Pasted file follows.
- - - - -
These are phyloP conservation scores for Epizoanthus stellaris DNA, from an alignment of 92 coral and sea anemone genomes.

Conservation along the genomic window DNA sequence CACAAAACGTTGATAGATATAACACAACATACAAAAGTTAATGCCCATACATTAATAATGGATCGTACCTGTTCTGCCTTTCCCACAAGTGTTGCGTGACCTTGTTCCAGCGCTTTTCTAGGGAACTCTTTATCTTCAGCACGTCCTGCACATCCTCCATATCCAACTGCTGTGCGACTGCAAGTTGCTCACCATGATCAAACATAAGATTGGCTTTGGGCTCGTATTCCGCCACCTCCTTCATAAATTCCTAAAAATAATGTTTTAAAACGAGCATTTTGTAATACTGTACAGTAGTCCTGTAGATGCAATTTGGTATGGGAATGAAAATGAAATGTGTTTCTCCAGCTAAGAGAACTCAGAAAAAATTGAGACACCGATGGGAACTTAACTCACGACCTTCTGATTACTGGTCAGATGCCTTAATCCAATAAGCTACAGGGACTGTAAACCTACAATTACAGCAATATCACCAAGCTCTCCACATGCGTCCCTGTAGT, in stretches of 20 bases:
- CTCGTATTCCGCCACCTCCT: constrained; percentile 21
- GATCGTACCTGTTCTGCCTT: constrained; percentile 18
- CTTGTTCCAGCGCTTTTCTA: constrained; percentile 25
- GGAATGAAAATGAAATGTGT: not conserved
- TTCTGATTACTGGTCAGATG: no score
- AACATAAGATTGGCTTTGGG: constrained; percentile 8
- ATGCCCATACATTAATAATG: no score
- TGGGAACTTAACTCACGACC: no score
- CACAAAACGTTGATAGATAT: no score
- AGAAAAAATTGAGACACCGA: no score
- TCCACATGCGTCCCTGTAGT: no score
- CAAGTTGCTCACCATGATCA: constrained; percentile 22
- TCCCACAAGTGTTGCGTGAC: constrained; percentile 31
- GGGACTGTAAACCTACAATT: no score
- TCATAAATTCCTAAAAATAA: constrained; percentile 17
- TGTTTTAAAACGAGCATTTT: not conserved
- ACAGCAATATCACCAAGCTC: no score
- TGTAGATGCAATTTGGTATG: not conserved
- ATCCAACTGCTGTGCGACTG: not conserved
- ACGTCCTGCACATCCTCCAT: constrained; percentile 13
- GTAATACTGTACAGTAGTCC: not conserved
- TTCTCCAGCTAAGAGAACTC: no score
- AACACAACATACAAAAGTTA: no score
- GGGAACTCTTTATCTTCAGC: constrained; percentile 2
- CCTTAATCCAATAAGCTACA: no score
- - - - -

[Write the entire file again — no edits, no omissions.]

These are phyloP conservation scores for Epizoanthus stellaris DNA, from an alignment of 92 coral and sea anemone genomes.

Conservation along the genomic window DNA sequence CACAAAACGTTGATAGATATAACACAACATACAAAAGTTAATGCCCATACATTAATAATGGATCGTACCTGTTCTGCCTTTCCCACAAGTGTTGCGTGACCTTGTTCCAGCGCTTTTCTAGGGAACTCTTTATCTTCAGCACGTCCTGCACATCCTCCATATCCAACTGCTGTGCGACTGCAAGTTGCTCACCATGATCAAACATAAGATTGGCTTTGGGCTCGTATTCCGCCACCTCCTTCATAAATTCCTAAAAATAATGTTTTAAAACGAGCATTTTGTAATACTGTACAGTAGTCCTGTAGATGCAATTTGGTATGGGAATGAAAATGAAATGTGTTTCTCCAGCTAAGAGAACTCAGAAAAAATTGAGACACCGATGGGAACTTAACTCACGACCTTCTGATTACTGGTCAGATGCCTTAATCCAATAAGCTACAGGGACTGTAAACCTACAATTACAGCAATATCACCAAGCTCTCCACATGCGTCCCTGTAGT, in stretches of 20 bases:
- CTCGTATTCCGCCACCTCCT: constrained; percentile 21
- GATCGTACCTGTTCTGCCTT: constrained; percentile 18
- CTTGTTCCAGCGCTTTTCTA: constrained; percentile 25
- GGAATGAAAATGAAATGTGT: not conserved
- TTCTGATTACTGGTCAGATG: no score
- AACATAAGATTGGCTTTGGG: constrained; percentile 8
- ATGCCCATACATTAATAATG: no score
- TGGGAACTTAACTCACGACC: no score
- CACAAAACGTTGATAGATAT: no score
- AGAAAAAATTGAGACACCGA: no score
- TCCACATGCGTCCCTGTAGT: no score
- CAAGTTGCTCACCATGATCA: constrained; percentile 22
- TCCCACAAGTGTTGCGTGAC: constrained; percentile 31
- GGGACTGTAAACCTACAATT: no score
- TCATAAATTCCTAAAAATAA: constrained; percentile 17
- TGTTTTAAAACGAGCATTTT: not conserved
- ACAGCAATATCACCAAGCTC: no score
- TGTAGATGCAATTTGGTATG: not conserved
- ATCCAACTGCTGTGCGACTG: not conserved
- ACGTCCTGCACATCCTCCAT: constrained; percentile 13
- GTAATACTGTACAGTAGTCC: not conserved
- TTCTCCAGCTAAGAGAACTC: no score
- AACACAACATACAAAAGTTA: no score
- GGGAACTCTTTATCTTCAGC: constrained; percentile 2
- CCTTAATCCAATAAGCTACA: no score